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Hamas government appoints first ever spokeswoman

Isra Almodallal, 23, the first woman to be appointed as a spokesperson for Hamas, the conservative Islamist group that rules the Gaza Strip, speaks during an interview at Hamas information ministry in Gaza City. The appointment of Almodallal as a spokeswoman for the Hamas-dominated Gaza government, which has at times sought to curb women’s freedoms, indicates an attempt by the group to project a new, friendlier face abroad. AP photo

Isra Almodallal, 23, the first woman to be appointed as a spokesperson for Hamas, the conservative Islamist group that rules the Gaza Strip, speaks during an interview at Hamas information ministry in Gaza City. The appointment of Almodallal as a spokeswoman for the Hamas-dominated Gaza government, which has at times sought to curb women’s freedoms, indicates an attempt by the group to project a new, friendlier face abroad. AP photo

GAZA CITY, Gaza Strip — The Hamas government of the Gaza Strip has for the first time appointed a woman to represent it to the world.

The hiring of Isra Almodallal as a spokeswoman for the territory’s conservative Islamist rulers is part of a long-running push by the group, which has at times sought to curb women’s freedoms, to present a newer friendlier face both to its own citizens and internationally.

Almodallal, a 23-year-old who speaks fluent British-accented English, has assumed a post normally held by tough-talking men who voice Hamas’ bitter opposition to Israel. She will be responsible for the Gaza government’s communications with the international media.

“We are looking forward to having a different and unique language,” said Almodallal in an interview in her Gaza City office, on her first week in the job. “We will make the issues more human.”

The change in policy began six months ago when a new head of the government media department, Ihab Ghussein, took over. He hired younger media people, started a new official government website, began rampant use of social media and started conducting seminars and workshops.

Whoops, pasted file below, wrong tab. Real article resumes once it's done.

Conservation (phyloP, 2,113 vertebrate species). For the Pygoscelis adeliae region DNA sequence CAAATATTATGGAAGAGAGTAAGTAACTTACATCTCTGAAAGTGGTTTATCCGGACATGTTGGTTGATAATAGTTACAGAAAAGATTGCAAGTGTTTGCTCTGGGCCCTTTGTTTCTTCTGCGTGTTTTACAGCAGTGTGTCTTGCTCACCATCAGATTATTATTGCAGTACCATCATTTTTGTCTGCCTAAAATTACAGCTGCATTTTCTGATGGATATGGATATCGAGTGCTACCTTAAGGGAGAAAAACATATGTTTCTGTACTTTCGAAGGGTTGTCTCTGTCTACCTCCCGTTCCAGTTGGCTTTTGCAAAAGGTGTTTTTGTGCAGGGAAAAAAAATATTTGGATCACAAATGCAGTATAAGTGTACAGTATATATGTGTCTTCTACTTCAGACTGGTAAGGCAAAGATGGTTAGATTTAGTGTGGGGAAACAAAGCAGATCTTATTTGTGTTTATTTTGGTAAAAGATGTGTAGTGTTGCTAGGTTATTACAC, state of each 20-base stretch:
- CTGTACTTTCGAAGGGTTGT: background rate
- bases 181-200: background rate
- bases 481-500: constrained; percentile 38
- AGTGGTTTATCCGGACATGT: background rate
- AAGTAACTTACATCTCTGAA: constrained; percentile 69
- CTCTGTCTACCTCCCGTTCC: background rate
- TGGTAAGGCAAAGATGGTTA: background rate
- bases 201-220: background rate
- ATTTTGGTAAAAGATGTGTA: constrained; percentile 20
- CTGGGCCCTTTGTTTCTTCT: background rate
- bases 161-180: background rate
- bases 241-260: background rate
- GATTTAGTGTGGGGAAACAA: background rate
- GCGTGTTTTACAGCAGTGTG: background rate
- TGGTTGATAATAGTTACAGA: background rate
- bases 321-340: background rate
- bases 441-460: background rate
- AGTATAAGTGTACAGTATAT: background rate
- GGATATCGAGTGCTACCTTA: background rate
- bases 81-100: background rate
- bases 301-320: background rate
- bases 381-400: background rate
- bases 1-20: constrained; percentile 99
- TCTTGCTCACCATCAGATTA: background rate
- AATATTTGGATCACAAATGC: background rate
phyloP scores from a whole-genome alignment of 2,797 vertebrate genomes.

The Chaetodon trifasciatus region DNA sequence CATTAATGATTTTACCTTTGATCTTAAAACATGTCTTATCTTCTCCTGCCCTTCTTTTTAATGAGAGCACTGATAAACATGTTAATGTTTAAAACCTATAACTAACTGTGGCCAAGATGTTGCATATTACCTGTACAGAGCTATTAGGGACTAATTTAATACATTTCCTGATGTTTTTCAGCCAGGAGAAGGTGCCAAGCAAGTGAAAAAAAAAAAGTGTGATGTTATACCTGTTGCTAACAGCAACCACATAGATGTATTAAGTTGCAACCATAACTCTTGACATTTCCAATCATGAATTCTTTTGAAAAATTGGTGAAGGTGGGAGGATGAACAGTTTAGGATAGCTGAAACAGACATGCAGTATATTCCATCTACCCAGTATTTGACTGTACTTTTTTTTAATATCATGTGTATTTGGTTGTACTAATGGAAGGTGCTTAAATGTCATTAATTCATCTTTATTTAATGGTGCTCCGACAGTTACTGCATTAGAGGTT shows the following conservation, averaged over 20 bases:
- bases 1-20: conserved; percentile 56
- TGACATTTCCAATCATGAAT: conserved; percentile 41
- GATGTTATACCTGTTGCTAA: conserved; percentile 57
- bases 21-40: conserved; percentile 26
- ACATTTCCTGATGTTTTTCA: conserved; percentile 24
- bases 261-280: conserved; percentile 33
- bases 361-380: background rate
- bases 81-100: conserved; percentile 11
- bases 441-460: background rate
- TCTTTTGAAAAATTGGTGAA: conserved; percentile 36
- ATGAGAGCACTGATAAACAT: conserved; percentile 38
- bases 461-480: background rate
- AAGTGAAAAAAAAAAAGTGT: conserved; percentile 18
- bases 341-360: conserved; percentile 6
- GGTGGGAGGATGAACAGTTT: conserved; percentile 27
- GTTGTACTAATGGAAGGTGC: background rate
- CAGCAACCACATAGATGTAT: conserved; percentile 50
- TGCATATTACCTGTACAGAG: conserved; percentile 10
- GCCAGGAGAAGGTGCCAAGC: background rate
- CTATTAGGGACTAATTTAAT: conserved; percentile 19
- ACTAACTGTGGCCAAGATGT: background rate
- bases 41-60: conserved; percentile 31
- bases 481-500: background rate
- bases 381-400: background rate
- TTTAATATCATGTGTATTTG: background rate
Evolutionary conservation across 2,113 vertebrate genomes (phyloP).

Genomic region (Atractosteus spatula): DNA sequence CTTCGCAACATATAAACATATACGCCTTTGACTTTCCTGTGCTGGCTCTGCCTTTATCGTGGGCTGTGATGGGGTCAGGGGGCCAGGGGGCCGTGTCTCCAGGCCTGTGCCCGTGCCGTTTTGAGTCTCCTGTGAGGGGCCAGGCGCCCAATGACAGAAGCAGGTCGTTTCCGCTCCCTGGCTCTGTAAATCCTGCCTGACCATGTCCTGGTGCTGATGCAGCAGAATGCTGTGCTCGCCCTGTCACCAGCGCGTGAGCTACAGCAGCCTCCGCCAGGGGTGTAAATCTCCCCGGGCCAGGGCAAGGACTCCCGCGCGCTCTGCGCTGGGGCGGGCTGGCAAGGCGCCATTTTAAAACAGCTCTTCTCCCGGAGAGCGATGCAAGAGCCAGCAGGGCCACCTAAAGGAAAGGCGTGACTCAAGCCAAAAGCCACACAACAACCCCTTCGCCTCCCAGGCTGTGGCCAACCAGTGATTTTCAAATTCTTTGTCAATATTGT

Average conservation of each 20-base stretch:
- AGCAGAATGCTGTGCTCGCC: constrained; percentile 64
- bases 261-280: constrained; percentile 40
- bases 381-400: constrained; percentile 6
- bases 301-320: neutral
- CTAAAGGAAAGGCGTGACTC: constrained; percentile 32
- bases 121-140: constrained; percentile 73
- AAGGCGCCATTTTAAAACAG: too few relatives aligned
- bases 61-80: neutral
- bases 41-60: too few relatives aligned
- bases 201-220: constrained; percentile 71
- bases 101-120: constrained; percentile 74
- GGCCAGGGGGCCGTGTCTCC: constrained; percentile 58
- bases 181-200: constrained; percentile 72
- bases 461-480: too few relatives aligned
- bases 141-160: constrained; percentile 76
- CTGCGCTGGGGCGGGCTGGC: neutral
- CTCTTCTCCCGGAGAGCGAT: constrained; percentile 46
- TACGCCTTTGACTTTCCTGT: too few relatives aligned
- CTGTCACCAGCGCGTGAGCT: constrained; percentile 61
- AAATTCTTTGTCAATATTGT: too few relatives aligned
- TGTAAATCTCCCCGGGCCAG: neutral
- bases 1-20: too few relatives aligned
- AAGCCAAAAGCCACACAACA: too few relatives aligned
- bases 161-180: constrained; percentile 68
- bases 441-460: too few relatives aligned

Ghussein said he appointed Almodallal in an effort “to be more open to the West.” He said many women were among the dozens of applicants considered for the position.

“Women are partners in our society,” Ghussein said.

Almodallal’s appointment is the latest step by Hamas to manage its image.

“Hamas, as any other government in the world, want others to listen and believe in them,” said Moean Hassan, a lecturer in media at Gaza’s Palestine University.

Under Hamas, there has been mounting social pressure on women to cover up in the traditional Islamic dress of long robes and headscarves. The Hamas government has also banned them from riding on the backs of motorbikes and from smoking water pipes, but these rules have not always been enforced. Earlier this year, the Hamas government barred girls and women from participating in a U.N.-sponsored marathon, prompting a U.N. aid agency to cancel the race.

At the same time, women are permitted to work, drive and hold public office, with one female minister and six female deputy ministers serving in the Hamas government.

Almodallal asserts that women in Gaza are finding their way into politics, medicine, education and media. “Every day, women’s footsteps can be seen advancing more in society,” she said.

She speaks primarily about Gaza government affairs: education and social programs or the Israeli blockade of the territory.

She will not discuss Hamas suicide bombings and other attacks, which have killed hundreds of Israelis over the years. Nor will she be handling the sensitive reconciliation attempts with the rival Palestinian government in the West Bank. Spokesmen for the Hamas movement, as opposed to the Gaza government, deal with those subjects.

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